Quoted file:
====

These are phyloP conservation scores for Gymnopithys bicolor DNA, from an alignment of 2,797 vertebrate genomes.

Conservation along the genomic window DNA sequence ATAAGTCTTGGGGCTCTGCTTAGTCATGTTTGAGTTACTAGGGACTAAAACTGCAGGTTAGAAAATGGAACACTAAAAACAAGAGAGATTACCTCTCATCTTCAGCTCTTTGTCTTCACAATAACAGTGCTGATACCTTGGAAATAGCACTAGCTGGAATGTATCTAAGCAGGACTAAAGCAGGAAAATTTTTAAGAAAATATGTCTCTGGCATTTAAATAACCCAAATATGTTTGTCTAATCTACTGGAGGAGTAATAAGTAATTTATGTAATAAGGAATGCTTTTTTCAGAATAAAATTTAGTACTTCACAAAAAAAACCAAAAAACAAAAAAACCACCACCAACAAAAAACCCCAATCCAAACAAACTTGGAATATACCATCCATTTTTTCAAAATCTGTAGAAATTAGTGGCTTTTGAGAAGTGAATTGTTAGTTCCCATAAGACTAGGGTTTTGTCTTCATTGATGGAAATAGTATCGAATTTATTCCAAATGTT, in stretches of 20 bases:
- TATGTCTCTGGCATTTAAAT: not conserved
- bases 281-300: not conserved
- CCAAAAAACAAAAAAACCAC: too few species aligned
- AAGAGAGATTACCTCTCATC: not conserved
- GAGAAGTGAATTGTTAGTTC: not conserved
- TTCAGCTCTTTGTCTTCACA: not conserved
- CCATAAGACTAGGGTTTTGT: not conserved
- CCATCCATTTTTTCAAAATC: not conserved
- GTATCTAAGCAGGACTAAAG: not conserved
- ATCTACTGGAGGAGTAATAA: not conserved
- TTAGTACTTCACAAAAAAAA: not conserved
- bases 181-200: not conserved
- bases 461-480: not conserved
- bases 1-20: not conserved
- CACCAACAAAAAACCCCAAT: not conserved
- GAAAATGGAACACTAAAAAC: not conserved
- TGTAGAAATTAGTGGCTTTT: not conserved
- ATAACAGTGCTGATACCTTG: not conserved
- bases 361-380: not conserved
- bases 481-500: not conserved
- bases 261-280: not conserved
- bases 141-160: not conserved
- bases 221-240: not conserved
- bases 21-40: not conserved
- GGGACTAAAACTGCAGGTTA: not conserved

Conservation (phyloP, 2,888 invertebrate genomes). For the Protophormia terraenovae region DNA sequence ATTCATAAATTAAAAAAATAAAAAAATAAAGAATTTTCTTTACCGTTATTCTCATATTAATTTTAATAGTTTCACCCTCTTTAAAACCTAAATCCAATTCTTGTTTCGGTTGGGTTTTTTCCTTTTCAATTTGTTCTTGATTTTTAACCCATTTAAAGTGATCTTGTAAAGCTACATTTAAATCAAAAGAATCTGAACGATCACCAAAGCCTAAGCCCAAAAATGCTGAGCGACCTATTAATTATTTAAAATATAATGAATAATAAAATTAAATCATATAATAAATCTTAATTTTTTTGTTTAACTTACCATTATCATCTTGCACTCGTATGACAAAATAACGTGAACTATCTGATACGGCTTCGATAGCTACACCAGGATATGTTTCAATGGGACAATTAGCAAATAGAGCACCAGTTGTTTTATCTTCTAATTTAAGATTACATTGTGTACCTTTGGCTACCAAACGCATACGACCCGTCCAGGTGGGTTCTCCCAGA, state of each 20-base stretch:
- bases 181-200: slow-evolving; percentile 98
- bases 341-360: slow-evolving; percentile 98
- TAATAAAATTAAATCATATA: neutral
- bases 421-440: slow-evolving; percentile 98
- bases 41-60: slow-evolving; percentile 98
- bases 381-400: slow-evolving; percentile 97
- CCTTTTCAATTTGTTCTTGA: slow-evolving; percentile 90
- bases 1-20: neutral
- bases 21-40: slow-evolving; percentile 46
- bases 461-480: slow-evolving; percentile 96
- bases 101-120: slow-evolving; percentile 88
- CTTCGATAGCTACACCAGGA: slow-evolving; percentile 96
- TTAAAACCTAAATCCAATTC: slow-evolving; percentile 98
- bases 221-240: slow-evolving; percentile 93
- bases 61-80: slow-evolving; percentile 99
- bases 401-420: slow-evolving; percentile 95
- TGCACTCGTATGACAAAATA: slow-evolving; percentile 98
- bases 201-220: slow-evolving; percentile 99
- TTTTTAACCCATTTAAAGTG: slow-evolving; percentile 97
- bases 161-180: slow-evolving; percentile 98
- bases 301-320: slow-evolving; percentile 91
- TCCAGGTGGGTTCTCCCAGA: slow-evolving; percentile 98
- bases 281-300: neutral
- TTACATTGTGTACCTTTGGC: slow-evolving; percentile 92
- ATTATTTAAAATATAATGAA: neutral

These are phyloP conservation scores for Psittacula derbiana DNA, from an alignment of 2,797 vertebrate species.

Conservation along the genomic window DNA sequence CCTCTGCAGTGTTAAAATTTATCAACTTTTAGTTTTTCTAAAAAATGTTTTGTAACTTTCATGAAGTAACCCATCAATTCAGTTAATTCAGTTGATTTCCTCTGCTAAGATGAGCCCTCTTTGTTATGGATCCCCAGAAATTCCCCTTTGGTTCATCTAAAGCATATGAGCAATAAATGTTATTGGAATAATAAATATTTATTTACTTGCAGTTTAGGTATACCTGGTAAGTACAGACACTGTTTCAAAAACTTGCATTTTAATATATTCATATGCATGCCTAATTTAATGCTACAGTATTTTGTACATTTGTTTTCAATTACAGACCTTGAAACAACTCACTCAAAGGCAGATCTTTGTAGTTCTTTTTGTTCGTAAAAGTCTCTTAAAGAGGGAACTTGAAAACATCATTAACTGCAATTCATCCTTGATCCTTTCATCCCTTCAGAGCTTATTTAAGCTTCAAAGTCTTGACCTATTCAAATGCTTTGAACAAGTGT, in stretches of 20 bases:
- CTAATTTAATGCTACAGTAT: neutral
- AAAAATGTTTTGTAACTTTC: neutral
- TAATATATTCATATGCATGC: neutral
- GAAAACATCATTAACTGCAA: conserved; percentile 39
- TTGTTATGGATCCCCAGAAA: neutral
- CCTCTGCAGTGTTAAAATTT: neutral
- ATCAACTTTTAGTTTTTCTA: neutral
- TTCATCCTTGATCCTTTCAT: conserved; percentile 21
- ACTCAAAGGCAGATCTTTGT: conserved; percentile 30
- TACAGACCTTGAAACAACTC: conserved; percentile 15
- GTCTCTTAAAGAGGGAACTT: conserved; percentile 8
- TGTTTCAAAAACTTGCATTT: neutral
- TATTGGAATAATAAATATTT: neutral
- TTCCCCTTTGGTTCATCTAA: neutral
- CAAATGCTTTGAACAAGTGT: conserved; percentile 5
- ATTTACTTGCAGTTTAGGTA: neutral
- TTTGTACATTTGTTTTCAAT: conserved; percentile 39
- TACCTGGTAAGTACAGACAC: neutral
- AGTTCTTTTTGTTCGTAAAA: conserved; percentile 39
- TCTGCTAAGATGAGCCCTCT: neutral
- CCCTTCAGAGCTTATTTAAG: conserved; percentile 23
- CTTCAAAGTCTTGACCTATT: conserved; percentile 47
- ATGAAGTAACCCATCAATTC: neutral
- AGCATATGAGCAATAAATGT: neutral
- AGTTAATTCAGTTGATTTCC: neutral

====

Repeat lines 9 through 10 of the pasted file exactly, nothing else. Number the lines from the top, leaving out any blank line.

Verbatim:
- CCATAAGACTAGGGTTTTGT: not conserved
- CCATCCATTTTTTCAAAATC: not conserved